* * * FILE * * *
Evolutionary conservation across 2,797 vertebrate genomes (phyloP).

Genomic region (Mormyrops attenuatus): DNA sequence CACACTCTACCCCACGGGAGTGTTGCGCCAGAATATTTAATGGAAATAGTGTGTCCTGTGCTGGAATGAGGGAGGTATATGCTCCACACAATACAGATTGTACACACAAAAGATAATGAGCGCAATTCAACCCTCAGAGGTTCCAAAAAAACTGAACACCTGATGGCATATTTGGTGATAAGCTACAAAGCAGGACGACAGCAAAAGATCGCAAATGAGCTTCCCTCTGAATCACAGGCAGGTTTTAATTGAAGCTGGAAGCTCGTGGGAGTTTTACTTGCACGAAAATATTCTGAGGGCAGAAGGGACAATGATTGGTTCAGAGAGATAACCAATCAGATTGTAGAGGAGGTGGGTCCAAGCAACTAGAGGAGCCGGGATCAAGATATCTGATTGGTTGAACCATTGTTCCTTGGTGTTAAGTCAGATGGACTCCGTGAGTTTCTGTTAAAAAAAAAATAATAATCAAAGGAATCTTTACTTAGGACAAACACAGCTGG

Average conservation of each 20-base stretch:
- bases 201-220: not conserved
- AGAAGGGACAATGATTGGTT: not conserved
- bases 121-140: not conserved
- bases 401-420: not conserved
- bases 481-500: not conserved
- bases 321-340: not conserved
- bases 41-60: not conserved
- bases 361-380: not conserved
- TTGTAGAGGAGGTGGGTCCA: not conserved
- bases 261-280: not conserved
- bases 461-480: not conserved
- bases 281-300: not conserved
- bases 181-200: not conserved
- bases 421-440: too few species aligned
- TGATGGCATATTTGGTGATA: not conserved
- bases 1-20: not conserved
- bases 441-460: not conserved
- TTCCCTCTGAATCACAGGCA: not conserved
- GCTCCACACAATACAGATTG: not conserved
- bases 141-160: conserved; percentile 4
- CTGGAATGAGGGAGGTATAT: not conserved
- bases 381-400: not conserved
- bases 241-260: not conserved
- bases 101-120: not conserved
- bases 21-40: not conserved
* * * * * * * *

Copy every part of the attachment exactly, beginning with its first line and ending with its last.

Evolutionary conservation across 2,797 vertebrate genomes (phyloP).

Genomic region (Mormyrops attenuatus): DNA sequence CACACTCTACCCCACGGGAGTGTTGCGCCAGAATATTTAATGGAAATAGTGTGTCCTGTGCTGGAATGAGGGAGGTATATGCTCCACACAATACAGATTGTACACACAAAAGATAATGAGCGCAATTCAACCCTCAGAGGTTCCAAAAAAACTGAACACCTGATGGCATATTTGGTGATAAGCTACAAAGCAGGACGACAGCAAAAGATCGCAAATGAGCTTCCCTCTGAATCACAGGCAGGTTTTAATTGAAGCTGGAAGCTCGTGGGAGTTTTACTTGCACGAAAATATTCTGAGGGCAGAAGGGACAATGATTGGTTCAGAGAGATAACCAATCAGATTGTAGAGGAGGTGGGTCCAAGCAACTAGAGGAGCCGGGATCAAGATATCTGATTGGTTGAACCATTGTTCCTTGGTGTTAAGTCAGATGGACTCCGTGAGTTTCTGTTAAAAAAAAAATAATAATCAAAGGAATCTTTACTTAGGACAAACACAGCTGG

Average conservation of each 20-base stretch:
- bases 201-220: not conserved
- AGAAGGGACAATGATTGGTT: not conserved
- bases 121-140: not conserved
- bases 401-420: not conserved
- bases 481-500: not conserved
- bases 321-340: not conserved
- bases 41-60: not conserved
- bases 361-380: not conserved
- TTGTAGAGGAGGTGGGTCCA: not conserved
- bases 261-280: not conserved
- bases 461-480: not conserved
- bases 281-300: not conserved
- bases 181-200: not conserved
- bases 421-440: too few species aligned
- TGATGGCATATTTGGTGATA: not conserved
- bases 1-20: not conserved
- bases 441-460: not conserved
- TTCCCTCTGAATCACAGGCA: not conserved
- GCTCCACACAATACAGATTG: not conserved
- bases 141-160: conserved; percentile 4
- CTGGAATGAGGGAGGTATAT: not conserved
- bases 381-400: not conserved
- bases 241-260: not conserved
- bases 101-120: not conserved
- bases 21-40: not conserved